As you are probably well aware, I’m not a great fan of “tricks” or “gadgets” that provide a quick, painless way to achieve weight loss goals, but if something works and is harmless, I’m game. Enter HAPIfork. A new technology in a special fork that controls your eating habits.
Similar to an electric toothbrush, HAPIfork is a project initiated by a French designer, Jacques Lapine, who had a traumatic incident in early adulthood when he suffered what he thought was a heart attack but which was finally diagnosed as something similar to acid-reflux, but primarily caused by eating too fast.
Lapine’s company, HAPILabs, has since developed a special fork that contains innovative software that records how fast you eat your food, and if the speed is too fast, a vibrating response that is uncomfortable to the touch is produced to encourage you to slow down. The process seems to work when used properly although there are ways to get around the method such as picking the food off the fork and putting it into your mouth with your fingers. The software works through what is called capacitive touch sensitivity, the same principle with which your cellphone screen detects the presence of your finger. Every bite in every meal is recorded and analysed over time to produce a report of how fast you eat and what can be done to slow you down.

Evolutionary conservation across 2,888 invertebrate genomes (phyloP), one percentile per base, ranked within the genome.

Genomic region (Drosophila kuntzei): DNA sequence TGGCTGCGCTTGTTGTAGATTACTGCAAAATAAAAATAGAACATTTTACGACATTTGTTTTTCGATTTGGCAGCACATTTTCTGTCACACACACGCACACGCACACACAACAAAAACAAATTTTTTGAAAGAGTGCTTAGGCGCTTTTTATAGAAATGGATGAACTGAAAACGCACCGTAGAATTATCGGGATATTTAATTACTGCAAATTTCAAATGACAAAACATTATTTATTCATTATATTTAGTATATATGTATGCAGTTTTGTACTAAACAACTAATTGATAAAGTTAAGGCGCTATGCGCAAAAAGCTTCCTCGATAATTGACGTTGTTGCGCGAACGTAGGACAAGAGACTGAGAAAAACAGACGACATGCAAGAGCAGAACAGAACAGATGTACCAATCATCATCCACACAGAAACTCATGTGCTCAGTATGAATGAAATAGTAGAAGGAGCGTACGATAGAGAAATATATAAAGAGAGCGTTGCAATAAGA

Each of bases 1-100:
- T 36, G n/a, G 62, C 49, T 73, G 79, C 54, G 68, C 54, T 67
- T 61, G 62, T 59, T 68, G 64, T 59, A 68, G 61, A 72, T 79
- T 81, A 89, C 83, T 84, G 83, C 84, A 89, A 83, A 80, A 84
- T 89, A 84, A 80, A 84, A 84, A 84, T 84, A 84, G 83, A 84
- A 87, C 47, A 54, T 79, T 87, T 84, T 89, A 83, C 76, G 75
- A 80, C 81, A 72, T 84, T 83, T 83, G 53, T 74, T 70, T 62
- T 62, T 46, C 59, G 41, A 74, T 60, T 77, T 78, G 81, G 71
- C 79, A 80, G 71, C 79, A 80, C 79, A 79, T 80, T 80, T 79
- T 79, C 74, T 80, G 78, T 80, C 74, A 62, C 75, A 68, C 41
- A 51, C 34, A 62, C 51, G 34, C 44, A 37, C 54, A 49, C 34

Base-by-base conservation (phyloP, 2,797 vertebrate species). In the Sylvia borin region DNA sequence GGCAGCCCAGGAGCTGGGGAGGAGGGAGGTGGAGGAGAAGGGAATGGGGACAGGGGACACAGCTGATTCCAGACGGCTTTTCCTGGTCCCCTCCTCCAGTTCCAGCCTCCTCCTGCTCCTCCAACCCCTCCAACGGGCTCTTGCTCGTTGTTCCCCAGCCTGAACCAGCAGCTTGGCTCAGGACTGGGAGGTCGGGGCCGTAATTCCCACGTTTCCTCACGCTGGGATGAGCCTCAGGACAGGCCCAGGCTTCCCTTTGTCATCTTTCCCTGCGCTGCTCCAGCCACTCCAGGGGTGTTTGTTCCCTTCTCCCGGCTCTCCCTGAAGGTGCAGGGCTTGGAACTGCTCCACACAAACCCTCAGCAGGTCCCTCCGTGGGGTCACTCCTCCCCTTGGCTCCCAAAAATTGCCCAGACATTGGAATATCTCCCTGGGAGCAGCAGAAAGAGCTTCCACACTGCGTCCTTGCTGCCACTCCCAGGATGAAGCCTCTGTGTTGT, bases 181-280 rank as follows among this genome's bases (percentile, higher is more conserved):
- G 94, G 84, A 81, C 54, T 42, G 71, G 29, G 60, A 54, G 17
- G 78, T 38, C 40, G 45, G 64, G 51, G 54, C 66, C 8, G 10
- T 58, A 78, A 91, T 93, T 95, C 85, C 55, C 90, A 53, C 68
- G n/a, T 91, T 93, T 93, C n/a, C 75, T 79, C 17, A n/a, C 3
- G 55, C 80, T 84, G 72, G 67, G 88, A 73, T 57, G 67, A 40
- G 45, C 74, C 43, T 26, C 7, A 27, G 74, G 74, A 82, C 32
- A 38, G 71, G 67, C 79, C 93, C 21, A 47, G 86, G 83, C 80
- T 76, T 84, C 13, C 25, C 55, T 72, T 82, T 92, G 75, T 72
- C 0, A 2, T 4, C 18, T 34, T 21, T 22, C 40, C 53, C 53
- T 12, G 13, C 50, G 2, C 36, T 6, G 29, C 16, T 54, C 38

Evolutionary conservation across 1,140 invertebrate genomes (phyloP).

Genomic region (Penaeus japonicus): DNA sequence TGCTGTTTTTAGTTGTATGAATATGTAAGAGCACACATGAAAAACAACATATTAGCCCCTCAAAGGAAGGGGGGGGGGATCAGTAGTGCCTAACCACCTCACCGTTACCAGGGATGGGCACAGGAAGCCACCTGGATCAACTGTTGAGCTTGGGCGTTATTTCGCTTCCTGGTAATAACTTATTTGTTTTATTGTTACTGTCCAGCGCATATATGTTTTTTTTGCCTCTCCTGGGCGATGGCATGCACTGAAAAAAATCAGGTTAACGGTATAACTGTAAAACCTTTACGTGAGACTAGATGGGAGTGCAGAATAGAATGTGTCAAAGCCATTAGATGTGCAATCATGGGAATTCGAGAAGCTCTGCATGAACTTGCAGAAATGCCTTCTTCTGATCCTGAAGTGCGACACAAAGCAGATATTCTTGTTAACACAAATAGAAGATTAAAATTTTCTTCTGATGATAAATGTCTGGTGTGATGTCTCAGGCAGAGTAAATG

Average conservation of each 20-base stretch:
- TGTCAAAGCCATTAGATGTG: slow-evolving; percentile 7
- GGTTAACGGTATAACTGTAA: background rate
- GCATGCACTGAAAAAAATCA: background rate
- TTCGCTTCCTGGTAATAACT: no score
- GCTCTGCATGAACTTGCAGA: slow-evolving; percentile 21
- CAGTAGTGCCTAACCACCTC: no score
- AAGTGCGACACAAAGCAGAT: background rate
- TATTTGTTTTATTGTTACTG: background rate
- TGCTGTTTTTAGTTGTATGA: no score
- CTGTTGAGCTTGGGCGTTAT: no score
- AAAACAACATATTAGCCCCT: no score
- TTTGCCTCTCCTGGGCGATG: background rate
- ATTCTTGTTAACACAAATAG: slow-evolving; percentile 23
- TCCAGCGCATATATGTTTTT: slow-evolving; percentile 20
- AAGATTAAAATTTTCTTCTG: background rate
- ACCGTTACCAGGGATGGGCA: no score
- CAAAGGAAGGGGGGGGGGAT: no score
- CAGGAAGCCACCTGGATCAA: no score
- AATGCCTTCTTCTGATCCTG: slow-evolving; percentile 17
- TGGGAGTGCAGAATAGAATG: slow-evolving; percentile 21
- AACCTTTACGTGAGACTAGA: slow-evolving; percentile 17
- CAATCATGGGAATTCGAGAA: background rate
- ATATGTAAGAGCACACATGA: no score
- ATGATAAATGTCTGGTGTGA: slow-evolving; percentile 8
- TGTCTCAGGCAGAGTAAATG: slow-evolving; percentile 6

At present, the project is still in the Kickstarter development stage which at first glance appears to have been successful. Devices will be sold for around $99 each and there are plans to design the software to work in conjunction with your Smartphone where real-time reports can be accessed so that immediate correction to eating habits can be made. The principle that people who eat slower consume fewer calories is a huge part of HAPIfork also.
In order to help weight loss habits, the elapsed time between bites can be preset into the device. For instance, lengthening the time between bites to 20 secs from 10 secs helps with digestion and appetite responses which can determine how much food is consumed at one sitting. The product has already won an award at the last Consumer Electronics Show for innovation so there is obviously potential here. The question for me, is does it work. My answer is I don’t know. I guess anything that helps control food consumption, and helps focus our attention on what’s necessary when it comes to the whole principle of dieting, is a benefit.
I have to admit though. I can probably find a bunch of things that I can spend $99 on before I’d spend it on HAPIfork.